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The Things We (Almost) Missed This Week

Before we head into the weekend, here’s a look at some big media stories we (almost) missed this week. Better late than never, right?

Times Public Editor Takes On Stanley: New York Times public editor Clark Hoyt tried to explain how an “especially embarrassing” number of corrections appeared in Alessandra Stanley‘s appraisal of Walter Cronkite‘s career. Although Hoyt called Stanley “a prolific writer much admired by editors for the intellectual heft of her coverage of television,” she has a history of making mistakes. As Hoyt explained:

“For all her skills as a critic, Stanley was the cause of so many corrections in 2005 that she was assigned a single copy editor responsible for checking her facts. Her error rate dropped precipitously and stayed down after the editor was promoted and the arrangement was discontinued. Until the Cronkite errors, she was not even in the top 20 among reporters and editors most responsible for corrections this year. Now, she has jumped to No. 4 and will again get special editing attention.”

We reached out to Hoyt and a Times rep to see if we could find out who the three reporters and editors with the most errors are, but we haven’t received any response. For now, it looks like Stanley’s job is safe, but who knows what will happen once the paper appoints a new culture editor, now that current editor Sam Sifton has been named restaurant critic.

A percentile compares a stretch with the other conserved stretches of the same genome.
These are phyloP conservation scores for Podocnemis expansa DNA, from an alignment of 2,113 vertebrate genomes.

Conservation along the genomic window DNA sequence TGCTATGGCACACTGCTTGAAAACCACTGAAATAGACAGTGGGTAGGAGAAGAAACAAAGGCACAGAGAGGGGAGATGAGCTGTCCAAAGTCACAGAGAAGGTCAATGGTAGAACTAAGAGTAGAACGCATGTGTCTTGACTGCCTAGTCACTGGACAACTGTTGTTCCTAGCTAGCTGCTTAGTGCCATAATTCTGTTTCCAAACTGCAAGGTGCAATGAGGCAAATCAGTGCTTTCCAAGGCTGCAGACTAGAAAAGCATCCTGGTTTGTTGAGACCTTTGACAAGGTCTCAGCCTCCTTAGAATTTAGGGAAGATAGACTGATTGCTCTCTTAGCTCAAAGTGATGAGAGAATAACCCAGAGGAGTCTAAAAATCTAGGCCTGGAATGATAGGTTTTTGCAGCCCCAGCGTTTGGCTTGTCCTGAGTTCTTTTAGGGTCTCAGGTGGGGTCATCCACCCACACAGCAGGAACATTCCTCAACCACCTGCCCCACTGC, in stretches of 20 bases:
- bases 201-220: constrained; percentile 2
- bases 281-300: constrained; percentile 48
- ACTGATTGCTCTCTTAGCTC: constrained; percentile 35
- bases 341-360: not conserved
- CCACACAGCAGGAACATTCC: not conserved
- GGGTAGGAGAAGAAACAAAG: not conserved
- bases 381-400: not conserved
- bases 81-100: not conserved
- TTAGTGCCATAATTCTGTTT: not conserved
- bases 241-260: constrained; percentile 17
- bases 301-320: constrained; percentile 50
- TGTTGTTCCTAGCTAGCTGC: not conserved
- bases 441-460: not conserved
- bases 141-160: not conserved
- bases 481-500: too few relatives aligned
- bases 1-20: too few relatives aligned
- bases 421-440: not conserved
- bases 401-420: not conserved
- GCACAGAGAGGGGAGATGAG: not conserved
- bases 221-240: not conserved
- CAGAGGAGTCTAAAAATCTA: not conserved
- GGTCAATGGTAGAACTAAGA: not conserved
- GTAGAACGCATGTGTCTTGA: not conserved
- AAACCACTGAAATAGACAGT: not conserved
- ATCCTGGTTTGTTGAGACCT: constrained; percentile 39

And Speaking Of Cronkite: The Times corrected yet another error in Cronkite’s obituary.

A New Business Model For Journalism? Over the weekend, The Boston Globe profiled Christopher Kimball, founder of America’s Test Kitchen and Cook’s Illustrated. His business model — earning all its money from readers, not advertisers — has kept his company thriving while other media companies and magazines struggle.

Although revenue and income numbers for the privately-held Boston Common Press, which owns Kimball’s publishing properties, are unknown, Kimball’s “making money hand over fist,” the Globe said.

“He does it by giving his readers exactly what they want and by charging them big for it — for instance, the six-issues-a-year Cook’s Illustrated is $35.70 a year on the newsstand, $24.95 for an annual print subscription, and $34.95 for an online subscription ($29.95 if you’re a print subscriber, too). He doesn’t offer discounts for print subscriptions, and he doesn’t have to: Subscriber renewal rates are about 78 percent…”

Can other magazines go in this direction? Is this a business model they should be considering?

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